Higher interest rates are supposed to tame the market's animal spirits by putting pressure on corporate earnings. But that's not what U.S. Bancorp (NYSE:USB) CEO Richard Davis predicts will happen once corporations are convinced that the Federal Reserve will finally pull the trigger and increase the benchmark Fed Funds rate.
"As rates start to move up, I'm convinced of two things," Davis recently told analysts. "One will be that when there is a real sense that's about to happen there will be a tsunami effect, particularly on the corporate and wholesale side as people try to lock down low rates before they get stuck having missed that opportunity."
The ebb and flow of interest rates
We've heard this refrain before, but it's especially important to keep in mind now for two reasons.
First, it seems more and more likely with each passing day that the central bank will decide to ease short-term rates higher sooner rather than later. The Fed has intimated that it won't do so at its monetary policy meeting next week because of concerns about the impact on economic growth from a strong U.S. dollar and an unstable global economy. However, many analysts and commentators seem to be convinced that it will nevertheless happen by the end of the year (though I'm not as confident).
Secondly, given the comparatively dismal performance of traditional banks in the first quarter, it's important for investors to understand that the cause of their underperformance -- i.e., low interest rates -- is temporary.
For instance, last quarter was the first time since the beginning of 2010 -- a full 18 quarters ago -- that Wells Fargo's (NYSE:WFC) quarterly net income didn't grow on a year-over-year basis. Aside from higher loan loss provisions, low interest rates were the primary culprit behind its 1.5% decline in quarterly net income.
You can see this by looking at Wells Fargo's net interest margin, which measures the amount of net interest income a bank earns relative to the total value of its interest-earning assets. For the first time in well over a decade, the California-based bank's net interest margin dipped below 3%, settling at 2.95% compared to 3.2% in the year-ago period.
How much of an impact did this have on Wells Fargo's bottom line? It's impossible to say for sure, as other aspects of its operations benefit from low interest rates; but in terms of net interest income, which accounts for 52% of Wells Fargo's net revenue, the drop equated to $959 million in otherwise forgone net interest income. That alone would have boosted Wells Fargo's earnings last quarter by 16.5%.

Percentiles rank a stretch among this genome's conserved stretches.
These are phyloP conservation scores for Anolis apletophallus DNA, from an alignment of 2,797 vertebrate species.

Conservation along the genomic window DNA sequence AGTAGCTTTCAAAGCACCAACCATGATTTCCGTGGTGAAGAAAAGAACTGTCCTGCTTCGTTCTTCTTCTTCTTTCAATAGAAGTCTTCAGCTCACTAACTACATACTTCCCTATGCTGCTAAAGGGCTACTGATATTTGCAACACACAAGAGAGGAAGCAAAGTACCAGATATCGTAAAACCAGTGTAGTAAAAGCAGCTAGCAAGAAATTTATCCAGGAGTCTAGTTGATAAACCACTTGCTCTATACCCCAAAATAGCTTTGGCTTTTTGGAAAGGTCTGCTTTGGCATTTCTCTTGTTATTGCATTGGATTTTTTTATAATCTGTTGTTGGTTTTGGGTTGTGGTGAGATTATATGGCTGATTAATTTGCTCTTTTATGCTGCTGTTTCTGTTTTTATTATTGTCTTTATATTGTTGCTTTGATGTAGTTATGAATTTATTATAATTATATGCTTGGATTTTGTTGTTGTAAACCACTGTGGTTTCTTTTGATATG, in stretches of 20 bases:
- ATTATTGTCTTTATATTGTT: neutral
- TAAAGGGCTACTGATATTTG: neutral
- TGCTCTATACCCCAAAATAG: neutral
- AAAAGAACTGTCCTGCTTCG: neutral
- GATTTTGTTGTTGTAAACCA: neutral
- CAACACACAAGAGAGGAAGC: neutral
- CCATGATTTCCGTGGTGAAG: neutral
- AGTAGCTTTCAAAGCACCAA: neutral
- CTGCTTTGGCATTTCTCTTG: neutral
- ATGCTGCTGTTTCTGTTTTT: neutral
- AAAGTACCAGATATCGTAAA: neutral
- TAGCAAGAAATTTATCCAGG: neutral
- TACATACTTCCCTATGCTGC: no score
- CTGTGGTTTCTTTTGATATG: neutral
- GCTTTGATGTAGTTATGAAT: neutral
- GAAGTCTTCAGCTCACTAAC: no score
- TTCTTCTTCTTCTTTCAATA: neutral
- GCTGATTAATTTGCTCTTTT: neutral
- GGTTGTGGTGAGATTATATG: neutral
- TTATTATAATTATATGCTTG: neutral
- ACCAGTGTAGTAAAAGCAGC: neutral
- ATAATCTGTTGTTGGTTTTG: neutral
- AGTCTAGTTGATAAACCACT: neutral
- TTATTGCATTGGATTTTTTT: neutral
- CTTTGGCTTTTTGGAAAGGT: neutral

It's for this reason that when an analyst asked about the direction of the U.S. economy during U.S. Bancorp's latest conference call, Davis answered, "I remain very optimistic for the economy and for the great citizens of America, a little less optimistic for the bankers until the interest rates start to move up."
Recency bias and regional banks
In instances like this, it's tempting for investors to make buy and sell decisions based upon what's happening now. There's even a name for this tendency: recency bias. "Because it's easier, we're inclined to use our recent experience as the baseline for what will happen in the future," author and certified financial planner Carl Richards wrote in 2012. "In many situations, this bias works just fine, but when it comes to investing and money it can cause problems."
My point is that, when it comes to bank stocks, it would be a mistake for investors to abandon traditional lenders like Wells Fargo and U.S. Bancorp based on their lackluster first-quarter earnings in favor of universal lenders such as JPMorgan Chase and Citigroup, both of which had much better quarters thanks to assists from their trading and investment banking operations. As I've discussed before, over the long run, the traditional banking business model has proved far superior in its ability to generate outsized shareholder returns.
In short, now isn't the time to sell your shares of traditional banks just because their earnings are suffering under the oppression of low interest rates. If anything, just the opposite is true. To Davis' original point, there will come a time in the not-too-distant future when the fortunes of U.S. Bancorp, Wells Fargo, and other commercial lenders turn around abruptly. You won't want to miss that.
John Maxfield has no position in any stocks mentioned. The Motley Fool recommends Bank of America and Wells Fargo. The Motley Fool owns shares of Bank of America, JPMorgan Chase, and Wells Fargo. Try any of our Foolish newsletter services free for 30 days. We Fools may not all hold the same opinions, but we all believe that considering a diverse range of insights makes us better investors. The Motley Fool has a disclosure policy.